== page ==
New York: Random House, 1996. First Edition, Second Printing. Hardcover. Oversized, heavy item; please note additional handling charge. Used - Good/Very Good. Black cloth boards with gilt lettering to spine. Binding tight and square. Black decorative endpapers. Light foxing to edges. Clean, unmarked. Black and white photographs throughout. 25 x 31.5 cm. Index. 264 pp. / Good. Some cockling to front panel. Otherwise only light wear. Item #15327
China is one of the great question marks on the world stage as we approach the third millennium. No longer a sleeping giant, neither is China a stable ally of the West. Economically it is an emerging powerhouse, and politically it is precariously balanced between the free market and military dictatorship. There could be no better time to try to understand China's history--the distance it has traveled, and where it may be going from here--than today.
The Chinese Century tells the story in over two hundred and fifty rare, eloquent photographs that have been chosen from archives, libraries, and private collections throughout China, Taiwan, and the West. Many of the photographs have never been seen outside China. Like a time machine, they let us see historical events that for most of us have existed until now only in words: the lives of the rural peasants and the privileged elite from the time of the Qing dynasty to the People's Republic, the opulence and squalor that the European colonial powers brought to China in their concession areas, the cities within Chinese cities that were inhabited exclusively by Europeans. Here are the rare photos of the Boxer Rebellion and the Rape of Nanking, the Great Leap Forward and the Cultural Revolution. There are quirky moments, as well, such as American soldiers during the Second World War eating their K rations with chopsticks, and private photographs of Mao Zedong covered in river mud after a leisurely swim.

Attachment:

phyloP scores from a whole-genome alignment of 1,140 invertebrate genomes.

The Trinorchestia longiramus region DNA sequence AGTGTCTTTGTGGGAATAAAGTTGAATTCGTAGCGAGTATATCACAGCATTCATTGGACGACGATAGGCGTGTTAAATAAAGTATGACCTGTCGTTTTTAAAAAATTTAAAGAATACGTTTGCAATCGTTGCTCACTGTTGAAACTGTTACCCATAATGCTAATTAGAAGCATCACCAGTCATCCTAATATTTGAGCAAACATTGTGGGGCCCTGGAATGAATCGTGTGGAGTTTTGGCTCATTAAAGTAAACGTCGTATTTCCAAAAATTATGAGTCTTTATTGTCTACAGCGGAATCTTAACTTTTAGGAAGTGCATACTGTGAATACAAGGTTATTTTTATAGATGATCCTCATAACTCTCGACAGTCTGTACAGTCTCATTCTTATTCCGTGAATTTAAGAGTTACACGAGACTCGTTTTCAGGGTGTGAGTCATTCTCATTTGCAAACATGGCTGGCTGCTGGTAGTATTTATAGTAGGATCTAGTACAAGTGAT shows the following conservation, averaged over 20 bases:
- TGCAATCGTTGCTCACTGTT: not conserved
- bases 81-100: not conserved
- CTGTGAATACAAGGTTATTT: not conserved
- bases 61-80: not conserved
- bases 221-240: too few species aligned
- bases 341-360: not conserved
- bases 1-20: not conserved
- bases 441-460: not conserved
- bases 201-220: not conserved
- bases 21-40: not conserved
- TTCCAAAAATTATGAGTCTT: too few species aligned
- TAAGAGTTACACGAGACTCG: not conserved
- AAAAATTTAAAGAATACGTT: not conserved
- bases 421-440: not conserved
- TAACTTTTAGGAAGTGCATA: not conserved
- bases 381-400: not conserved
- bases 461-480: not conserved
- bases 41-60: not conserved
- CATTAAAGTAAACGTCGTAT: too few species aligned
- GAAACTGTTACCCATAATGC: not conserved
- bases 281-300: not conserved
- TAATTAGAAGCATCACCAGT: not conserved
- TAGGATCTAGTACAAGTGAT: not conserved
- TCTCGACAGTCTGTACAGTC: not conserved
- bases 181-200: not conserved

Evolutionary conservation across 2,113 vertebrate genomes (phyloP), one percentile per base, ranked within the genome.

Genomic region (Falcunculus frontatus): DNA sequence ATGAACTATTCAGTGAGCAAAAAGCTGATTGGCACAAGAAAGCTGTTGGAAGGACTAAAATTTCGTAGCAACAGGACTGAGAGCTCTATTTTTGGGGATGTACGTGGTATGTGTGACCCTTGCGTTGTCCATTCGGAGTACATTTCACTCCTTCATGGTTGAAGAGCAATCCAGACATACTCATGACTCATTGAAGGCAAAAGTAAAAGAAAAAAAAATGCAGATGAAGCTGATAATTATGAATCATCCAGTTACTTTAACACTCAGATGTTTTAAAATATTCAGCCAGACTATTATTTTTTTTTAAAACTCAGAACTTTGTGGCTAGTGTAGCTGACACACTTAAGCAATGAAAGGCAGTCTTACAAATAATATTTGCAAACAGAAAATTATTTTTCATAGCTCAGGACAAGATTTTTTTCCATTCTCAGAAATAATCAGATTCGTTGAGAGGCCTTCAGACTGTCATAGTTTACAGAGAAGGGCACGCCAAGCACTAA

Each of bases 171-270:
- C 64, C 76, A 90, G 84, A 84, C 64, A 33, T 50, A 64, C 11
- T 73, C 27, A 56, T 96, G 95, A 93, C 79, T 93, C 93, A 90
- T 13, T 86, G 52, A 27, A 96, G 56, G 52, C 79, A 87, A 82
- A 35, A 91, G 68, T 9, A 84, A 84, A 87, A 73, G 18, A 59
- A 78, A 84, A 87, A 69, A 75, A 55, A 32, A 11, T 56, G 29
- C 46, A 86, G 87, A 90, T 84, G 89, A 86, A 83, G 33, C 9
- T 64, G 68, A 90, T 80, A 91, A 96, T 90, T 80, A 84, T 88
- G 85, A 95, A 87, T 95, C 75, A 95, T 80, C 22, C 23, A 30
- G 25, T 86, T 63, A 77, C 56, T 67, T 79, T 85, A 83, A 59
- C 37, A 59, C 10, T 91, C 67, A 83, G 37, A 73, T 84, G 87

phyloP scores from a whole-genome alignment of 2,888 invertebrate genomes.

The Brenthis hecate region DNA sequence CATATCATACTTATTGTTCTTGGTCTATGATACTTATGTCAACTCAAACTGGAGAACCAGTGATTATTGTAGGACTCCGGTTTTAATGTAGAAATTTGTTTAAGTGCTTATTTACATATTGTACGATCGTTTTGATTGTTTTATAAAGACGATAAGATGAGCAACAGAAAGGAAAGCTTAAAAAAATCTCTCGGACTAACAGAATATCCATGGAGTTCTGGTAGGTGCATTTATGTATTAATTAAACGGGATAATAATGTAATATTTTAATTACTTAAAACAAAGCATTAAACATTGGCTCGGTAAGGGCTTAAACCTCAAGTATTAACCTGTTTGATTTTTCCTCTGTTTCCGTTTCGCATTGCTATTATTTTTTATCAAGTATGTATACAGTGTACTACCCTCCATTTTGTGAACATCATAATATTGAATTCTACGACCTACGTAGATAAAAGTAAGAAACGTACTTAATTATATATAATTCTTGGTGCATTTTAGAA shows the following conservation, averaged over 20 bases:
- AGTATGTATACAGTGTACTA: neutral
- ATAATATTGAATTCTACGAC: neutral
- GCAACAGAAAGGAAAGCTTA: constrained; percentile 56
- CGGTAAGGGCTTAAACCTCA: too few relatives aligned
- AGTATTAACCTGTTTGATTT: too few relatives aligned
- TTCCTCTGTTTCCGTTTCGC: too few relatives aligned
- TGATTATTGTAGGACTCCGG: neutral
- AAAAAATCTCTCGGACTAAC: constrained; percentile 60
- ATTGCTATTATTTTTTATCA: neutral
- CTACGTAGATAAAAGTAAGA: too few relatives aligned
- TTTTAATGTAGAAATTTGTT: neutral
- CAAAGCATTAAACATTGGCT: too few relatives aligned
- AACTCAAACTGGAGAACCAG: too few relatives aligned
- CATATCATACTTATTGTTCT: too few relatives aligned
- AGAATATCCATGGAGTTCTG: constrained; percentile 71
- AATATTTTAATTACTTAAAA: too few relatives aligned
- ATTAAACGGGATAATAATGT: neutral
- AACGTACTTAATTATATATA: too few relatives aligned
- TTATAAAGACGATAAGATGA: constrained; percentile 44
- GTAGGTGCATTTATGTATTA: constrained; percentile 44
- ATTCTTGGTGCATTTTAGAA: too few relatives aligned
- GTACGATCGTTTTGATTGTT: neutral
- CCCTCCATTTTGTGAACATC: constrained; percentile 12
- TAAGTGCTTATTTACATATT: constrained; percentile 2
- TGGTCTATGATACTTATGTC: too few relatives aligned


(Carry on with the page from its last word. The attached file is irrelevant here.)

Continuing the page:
The photographs are paired with a stunning historical text by one of the West's most respected China scholars, Jonathan D. Spence, writing here for the first time with his wife, Annping Chin. The narrative traces the nation's disintegration into civil and world war, Communist revolution, and its slow reemergence as a military and economic superpower. Focusing on the lives of ordinary Chinese as well as on the towering figures such as Chiang Kai-shek and Meo Zedong, Spence weaves an intricate and fascinating social, political, and military history.